Structure Constitutes More Than Its Elements

Structure’s Boundary Conditions—Wholeness, Transformation, Self-Regulation

Piaget began his inquiries into structuralism by first isolating what was common
to all structuralist thought. Number one on his list was the “affirmative
ideal”; that is, the ideal of intelligibility aspired after by all
structuralists. In addition to the definitions that were proffered by various
structuralists as part of the “affirmative ideal,” Piaget also understood structure
to be more than the sum total of its elements.

Structuralism, according to Piaget, is also characterized by transformations, e.g., 2=1+1, the synchronic/diachronic distinction, not not A = A, and by self-regulation
processes that tend to maintain and perpetuate the continued existence of
structures. Thus, in so far as structuralism is characterized by transformations, the
laws that constitute structure must themselves be structuring. Piaget clarifies:

“Indeed, all known structures–from mathematical groups to kinship systems–are,
without exception, systems of transformation. But transformation need not be a
temporal process: 1+1 “make” 2; 3 “follows hard on” 2; clearly, the “making” and
“following” here meant are not temporal processes. On the other hand,
transformation can be a temporal process: getting married “takes time.” Were it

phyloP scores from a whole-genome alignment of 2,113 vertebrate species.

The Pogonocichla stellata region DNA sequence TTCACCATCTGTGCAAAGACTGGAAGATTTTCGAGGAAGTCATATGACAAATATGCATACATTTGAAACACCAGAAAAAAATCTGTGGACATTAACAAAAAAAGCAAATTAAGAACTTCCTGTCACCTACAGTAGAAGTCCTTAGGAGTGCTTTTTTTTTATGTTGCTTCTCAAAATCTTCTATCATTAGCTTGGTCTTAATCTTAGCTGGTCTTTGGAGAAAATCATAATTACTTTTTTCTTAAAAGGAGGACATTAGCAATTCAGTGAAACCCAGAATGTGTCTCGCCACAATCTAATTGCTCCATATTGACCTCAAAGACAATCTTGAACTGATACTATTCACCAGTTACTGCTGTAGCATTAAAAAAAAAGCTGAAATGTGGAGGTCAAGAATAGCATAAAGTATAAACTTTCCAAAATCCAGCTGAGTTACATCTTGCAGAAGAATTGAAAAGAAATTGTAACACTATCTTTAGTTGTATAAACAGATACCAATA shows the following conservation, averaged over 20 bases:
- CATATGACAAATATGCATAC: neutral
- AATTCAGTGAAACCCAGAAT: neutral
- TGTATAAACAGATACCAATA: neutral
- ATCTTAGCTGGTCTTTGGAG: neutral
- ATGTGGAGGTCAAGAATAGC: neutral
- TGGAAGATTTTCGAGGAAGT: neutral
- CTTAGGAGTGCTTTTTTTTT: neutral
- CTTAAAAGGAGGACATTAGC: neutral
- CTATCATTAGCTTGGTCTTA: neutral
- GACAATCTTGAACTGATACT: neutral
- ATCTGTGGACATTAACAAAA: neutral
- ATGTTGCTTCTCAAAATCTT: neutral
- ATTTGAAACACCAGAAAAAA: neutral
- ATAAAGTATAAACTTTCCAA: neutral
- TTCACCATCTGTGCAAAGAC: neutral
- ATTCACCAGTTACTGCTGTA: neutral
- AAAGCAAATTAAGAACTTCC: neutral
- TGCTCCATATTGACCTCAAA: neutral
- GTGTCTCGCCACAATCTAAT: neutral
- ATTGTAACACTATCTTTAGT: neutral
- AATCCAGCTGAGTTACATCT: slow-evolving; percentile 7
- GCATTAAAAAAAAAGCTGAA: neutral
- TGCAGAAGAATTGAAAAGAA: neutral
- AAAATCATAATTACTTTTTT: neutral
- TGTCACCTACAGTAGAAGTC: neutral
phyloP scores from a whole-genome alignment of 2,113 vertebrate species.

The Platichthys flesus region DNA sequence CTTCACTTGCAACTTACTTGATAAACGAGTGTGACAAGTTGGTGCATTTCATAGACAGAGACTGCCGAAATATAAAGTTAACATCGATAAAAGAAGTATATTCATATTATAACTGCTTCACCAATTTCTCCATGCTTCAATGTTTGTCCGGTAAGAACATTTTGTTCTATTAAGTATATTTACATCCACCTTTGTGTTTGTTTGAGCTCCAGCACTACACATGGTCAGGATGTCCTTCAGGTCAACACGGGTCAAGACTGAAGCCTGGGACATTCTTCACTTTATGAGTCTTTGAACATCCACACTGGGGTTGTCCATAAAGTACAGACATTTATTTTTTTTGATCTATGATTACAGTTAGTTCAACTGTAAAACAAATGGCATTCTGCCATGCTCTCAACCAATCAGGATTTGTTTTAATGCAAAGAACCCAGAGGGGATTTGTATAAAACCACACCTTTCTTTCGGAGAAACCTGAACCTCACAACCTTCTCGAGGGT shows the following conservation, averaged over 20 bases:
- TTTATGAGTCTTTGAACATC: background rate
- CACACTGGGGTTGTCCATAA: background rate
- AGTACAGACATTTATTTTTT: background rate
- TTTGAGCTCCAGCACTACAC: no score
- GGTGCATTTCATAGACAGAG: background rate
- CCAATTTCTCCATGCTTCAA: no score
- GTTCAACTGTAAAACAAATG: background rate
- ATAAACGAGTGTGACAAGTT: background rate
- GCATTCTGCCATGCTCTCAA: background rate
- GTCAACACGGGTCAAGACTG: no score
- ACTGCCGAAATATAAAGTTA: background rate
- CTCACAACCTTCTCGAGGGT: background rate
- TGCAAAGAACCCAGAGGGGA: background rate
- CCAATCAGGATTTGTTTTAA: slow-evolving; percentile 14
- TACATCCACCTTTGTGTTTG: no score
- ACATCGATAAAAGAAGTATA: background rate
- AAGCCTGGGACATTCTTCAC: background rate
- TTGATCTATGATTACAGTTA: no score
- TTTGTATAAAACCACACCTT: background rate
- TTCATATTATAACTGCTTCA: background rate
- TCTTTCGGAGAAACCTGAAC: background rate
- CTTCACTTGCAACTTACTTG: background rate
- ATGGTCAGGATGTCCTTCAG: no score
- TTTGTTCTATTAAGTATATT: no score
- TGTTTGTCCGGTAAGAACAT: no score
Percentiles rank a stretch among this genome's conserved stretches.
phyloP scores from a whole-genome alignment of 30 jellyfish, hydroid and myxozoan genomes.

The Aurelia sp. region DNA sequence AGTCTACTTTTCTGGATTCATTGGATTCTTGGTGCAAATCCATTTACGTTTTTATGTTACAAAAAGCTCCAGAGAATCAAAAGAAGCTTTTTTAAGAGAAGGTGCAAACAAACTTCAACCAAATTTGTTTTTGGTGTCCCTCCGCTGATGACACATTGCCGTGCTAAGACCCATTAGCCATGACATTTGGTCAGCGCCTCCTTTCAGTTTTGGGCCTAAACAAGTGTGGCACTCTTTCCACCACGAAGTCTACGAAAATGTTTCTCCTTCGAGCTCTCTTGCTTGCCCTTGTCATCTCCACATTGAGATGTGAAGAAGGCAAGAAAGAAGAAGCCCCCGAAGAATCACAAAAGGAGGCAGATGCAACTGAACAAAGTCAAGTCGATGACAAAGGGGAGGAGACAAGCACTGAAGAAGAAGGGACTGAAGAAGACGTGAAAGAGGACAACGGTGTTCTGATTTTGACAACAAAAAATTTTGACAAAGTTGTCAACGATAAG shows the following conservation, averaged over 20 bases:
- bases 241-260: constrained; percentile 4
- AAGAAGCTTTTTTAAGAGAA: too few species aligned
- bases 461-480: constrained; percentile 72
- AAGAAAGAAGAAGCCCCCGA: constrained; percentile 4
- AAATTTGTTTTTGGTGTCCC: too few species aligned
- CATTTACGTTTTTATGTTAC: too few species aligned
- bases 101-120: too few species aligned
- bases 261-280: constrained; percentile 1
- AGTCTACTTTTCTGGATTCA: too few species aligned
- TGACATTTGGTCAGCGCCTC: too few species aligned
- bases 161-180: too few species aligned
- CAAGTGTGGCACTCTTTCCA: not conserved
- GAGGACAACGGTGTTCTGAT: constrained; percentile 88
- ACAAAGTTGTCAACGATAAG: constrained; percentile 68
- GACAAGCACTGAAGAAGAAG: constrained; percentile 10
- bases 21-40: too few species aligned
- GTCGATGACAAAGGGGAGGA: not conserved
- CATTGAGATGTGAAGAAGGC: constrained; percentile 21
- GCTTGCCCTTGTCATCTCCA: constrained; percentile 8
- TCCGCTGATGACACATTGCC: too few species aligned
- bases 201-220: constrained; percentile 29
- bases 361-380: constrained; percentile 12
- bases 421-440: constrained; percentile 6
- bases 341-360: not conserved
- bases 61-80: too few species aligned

not for the idea of transformation, structures would lose all explanatory
import, since they would collapse into static forms.” [Jean Piaget,
Structuralism, 1970, p.12]

The self-regulation aspect of structuralism may be considered from a logical or mathematical point of view, i.e., the rules defining structure, (or, in the self-maintenance systems that define a healthy organism). Within the diverse range of the structuralist movement, Piaget located the boundary conditions for structuralism in the attributes — wholeness, transformation, and self-regulation. However, to the  extent that structure can be formalized, Piaget believed that structure should be formalized. Because the significance of this concept, “the limits of structural formalization” is so important, I now digress to a brief discussion concerning foundational problems in mathematics, i.e., a discussion concerning “the limits of structural formalization.”

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About bwinwnbwi

About me: Marvin Gaye’s song, "What’s Going On" was playing on the jukebox when I went up to the counter and bought another cup of coffee. When I got back, the painting on the wall next to where I was sitting jumped out at me, the same way it had done many times before. On it was written a diatribe on creativity. It was the quote at the bottom, though, that brought me back to this seat time after time. The quote had to do with infinity; it went something like this: Think of yourself as being in that place where infinity comes together in a point; where the infinite past and the infinite future meet, where you are at right now. The quote was attributed to Hermann Hesse, but I didn’t remember reading it in any of the books that I had read by him, so I went out and bought Hesse’s last novel, Magister Ludi. I haven’t found the quote yet, but I haven't tired of looking for it either.
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